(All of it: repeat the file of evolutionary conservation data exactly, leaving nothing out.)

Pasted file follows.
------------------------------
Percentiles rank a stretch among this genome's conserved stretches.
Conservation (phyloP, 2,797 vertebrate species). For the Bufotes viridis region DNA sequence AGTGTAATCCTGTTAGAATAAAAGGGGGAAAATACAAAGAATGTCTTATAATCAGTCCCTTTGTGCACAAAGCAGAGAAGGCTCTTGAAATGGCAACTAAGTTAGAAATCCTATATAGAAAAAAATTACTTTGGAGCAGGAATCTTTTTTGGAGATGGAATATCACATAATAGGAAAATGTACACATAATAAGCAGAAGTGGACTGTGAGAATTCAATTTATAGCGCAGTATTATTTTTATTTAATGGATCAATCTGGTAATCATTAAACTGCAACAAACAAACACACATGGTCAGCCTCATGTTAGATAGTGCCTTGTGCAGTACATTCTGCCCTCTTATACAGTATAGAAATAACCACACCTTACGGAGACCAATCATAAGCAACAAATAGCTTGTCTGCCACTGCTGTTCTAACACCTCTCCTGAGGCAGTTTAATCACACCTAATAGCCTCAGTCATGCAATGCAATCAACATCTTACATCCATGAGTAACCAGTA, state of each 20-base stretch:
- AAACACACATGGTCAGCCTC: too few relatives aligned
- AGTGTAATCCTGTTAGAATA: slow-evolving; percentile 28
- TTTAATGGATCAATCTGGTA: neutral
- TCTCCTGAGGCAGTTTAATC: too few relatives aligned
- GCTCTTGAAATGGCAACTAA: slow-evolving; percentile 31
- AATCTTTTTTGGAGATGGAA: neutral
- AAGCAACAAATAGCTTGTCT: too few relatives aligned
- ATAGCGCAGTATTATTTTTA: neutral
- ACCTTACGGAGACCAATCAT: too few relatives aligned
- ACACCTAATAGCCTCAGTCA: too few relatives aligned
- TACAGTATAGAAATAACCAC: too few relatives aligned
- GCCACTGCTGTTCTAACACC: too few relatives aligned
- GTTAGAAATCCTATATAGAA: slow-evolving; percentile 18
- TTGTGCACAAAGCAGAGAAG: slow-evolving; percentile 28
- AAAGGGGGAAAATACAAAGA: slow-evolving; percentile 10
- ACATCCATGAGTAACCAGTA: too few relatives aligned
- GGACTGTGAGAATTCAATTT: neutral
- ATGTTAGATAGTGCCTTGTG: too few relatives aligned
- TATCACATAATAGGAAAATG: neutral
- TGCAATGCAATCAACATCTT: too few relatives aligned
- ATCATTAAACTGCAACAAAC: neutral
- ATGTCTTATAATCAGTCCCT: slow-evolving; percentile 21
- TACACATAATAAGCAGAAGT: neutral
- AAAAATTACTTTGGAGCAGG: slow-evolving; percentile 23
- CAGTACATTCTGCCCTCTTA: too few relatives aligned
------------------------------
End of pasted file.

Percentiles rank a stretch among this genome's conserved stretches.
Conservation (phyloP, 2,797 vertebrate species). For the Bufotes viridis region DNA sequence AGTGTAATCCTGTTAGAATAAAAGGGGGAAAATACAAAGAATGTCTTATAATCAGTCCCTTTGTGCACAAAGCAGAGAAGGCTCTTGAAATGGCAACTAAGTTAGAAATCCTATATAGAAAAAAATTACTTTGGAGCAGGAATCTTTTTTGGAGATGGAATATCACATAATAGGAAAATGTACACATAATAAGCAGAAGTGGACTGTGAGAATTCAATTTATAGCGCAGTATTATTTTTATTTAATGGATCAATCTGGTAATCATTAAACTGCAACAAACAAACACACATGGTCAGCCTCATGTTAGATAGTGCCTTGTGCAGTACATTCTGCCCTCTTATACAGTATAGAAATAACCACACCTTACGGAGACCAATCATAAGCAACAAATAGCTTGTCTGCCACTGCTGTTCTAACACCTCTCCTGAGGCAGTTTAATCACACCTAATAGCCTCAGTCATGCAATGCAATCAACATCTTACATCCATGAGTAACCAGTA, state of each 20-base stretch:
- AAACACACATGGTCAGCCTC: too few relatives aligned
- AGTGTAATCCTGTTAGAATA: slow-evolving; percentile 28
- TTTAATGGATCAATCTGGTA: neutral
- TCTCCTGAGGCAGTTTAATC: too few relatives aligned
- GCTCTTGAAATGGCAACTAA: slow-evolving; percentile 31
- AATCTTTTTTGGAGATGGAA: neutral
- AAGCAACAAATAGCTTGTCT: too few relatives aligned
- ATAGCGCAGTATTATTTTTA: neutral
- ACCTTACGGAGACCAATCAT: too few relatives aligned
- ACACCTAATAGCCTCAGTCA: too few relatives aligned
- TACAGTATAGAAATAACCAC: too few relatives aligned
- GCCACTGCTGTTCTAACACC: too few relatives aligned
- GTTAGAAATCCTATATAGAA: slow-evolving; percentile 18
- TTGTGCACAAAGCAGAGAAG: slow-evolving; percentile 28
- AAAGGGGGAAAATACAAAGA: slow-evolving; percentile 10
- ACATCCATGAGTAACCAGTA: too few relatives aligned
- GGACTGTGAGAATTCAATTT: neutral
- ATGTTAGATAGTGCCTTGTG: too few relatives aligned
- TATCACATAATAGGAAAATG: neutral
- TGCAATGCAATCAACATCTT: too few relatives aligned
- ATCATTAAACTGCAACAAAC: neutral
- ATGTCTTATAATCAGTCCCT: slow-evolving; percentile 21
- TACACATAATAAGCAGAAGT: neutral
- AAAAATTACTTTGGAGCAGG: slow-evolving; percentile 23
- CAGTACATTCTGCCCTCTTA: too few relatives aligned